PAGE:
Fossil fishes come to life in Ilminster
Press release issued: 21 August 2013
A collection of important fossil specimens are coming back to their home town in Somerset for an outreach open day, thanks to a partnership between Bath Royal Literary and Scientific Institution (BRLSI) and the University of Bristol.
The project has been led by James Fleming, a fourth-year undergraduate in the School of Earth Sciences at the University of Bristol.
The JESBI (Jurassic Ecosystem of Strawberry Bank Ilminster) project is opening a one day exhibit on Friday 23 August from 10.30am to 5pm in the Minster Rooms, Ilminster to showcase the beautiful fossils found in the area. Members of the project will also be giving talks throughout the day at 11am, 1pm and 3pm.
The reptile, fish, cephalopod and insect fossils were found by Charles Moore, an Ilminster born geologist, in the 1840s. Moore, a member of the BRLSI, exhibited his collection in the institution during his own lifetime under the condition that entrance was free and open to all members of the public. On Moore’s death in 1881, the specimens were purchased by the BRLSI and have been part of their museum collection ever since: this is the first time since leaving Moore’s residence in Ilminster that the fossils have returned to the town.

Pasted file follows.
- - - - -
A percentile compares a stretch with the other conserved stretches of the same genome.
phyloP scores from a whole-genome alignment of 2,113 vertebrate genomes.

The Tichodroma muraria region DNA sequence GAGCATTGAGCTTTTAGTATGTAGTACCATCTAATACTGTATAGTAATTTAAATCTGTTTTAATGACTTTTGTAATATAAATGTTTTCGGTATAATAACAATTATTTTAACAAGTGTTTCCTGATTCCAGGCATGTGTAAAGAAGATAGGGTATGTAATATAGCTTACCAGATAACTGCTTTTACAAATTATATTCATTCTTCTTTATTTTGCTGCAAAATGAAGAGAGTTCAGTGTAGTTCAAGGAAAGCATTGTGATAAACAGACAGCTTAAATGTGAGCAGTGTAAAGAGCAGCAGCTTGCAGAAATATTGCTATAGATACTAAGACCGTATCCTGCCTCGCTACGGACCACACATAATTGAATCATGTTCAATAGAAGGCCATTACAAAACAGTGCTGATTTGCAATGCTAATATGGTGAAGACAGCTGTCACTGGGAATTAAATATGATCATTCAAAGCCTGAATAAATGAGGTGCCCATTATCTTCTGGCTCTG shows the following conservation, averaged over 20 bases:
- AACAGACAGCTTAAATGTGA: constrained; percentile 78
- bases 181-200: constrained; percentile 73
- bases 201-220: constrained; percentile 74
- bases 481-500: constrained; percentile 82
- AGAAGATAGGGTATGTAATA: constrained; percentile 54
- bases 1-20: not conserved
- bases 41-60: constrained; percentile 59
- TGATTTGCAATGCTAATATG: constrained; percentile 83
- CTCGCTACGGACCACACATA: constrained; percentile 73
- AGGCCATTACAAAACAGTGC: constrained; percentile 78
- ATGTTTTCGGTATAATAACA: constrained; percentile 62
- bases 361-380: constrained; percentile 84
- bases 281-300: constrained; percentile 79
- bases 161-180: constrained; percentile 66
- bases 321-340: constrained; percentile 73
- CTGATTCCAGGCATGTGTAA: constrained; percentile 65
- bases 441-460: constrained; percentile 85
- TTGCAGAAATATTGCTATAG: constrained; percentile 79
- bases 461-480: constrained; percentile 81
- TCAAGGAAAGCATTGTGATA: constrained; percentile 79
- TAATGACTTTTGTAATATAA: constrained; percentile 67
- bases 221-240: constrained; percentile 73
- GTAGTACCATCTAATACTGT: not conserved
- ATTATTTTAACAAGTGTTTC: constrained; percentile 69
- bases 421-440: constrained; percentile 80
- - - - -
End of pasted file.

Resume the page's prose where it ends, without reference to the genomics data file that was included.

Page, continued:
Over the last three years, the JESBI project has curated some of Moore’s specimens thought lost to science, prepared key fossils for exhibition and research, improved their storage conditions and published new research in conjunction with the University.
Matt Williams, curator of the Bath collections said: "We have had wonderful funding from the Esmée Fairbairn Foundation over three years to develop our knowledge of this important collection, and the aim of the open day is to tell everyone about the work that has been going on behind the scenes. "
The Strawberry Bank fossils are unusually three dimensional or uncompressed and have spectacular soft tissue preservation, not only making them remarkably charismatic, but also tremendously important to palaeontological research. This is due to the ancient conditions of Strawberry Bank. In this shallow coastal area, unusual sea floor chemistry caused fossilisation to begin very rapidly after the animals died, even before burial; this protected them from scavengers, decay, and crushing from the eventual build-up of overlying sediment.
James Fleming commented: "I love palaeontology and understanding the life of the past. Here’s a chance for people in south Somerset to find out what their area was like 200 million years ago."
The JESBI project are hoping to follow up this open day with talks for local societies in the future in order to keep them in touch with the research undertaken by the group.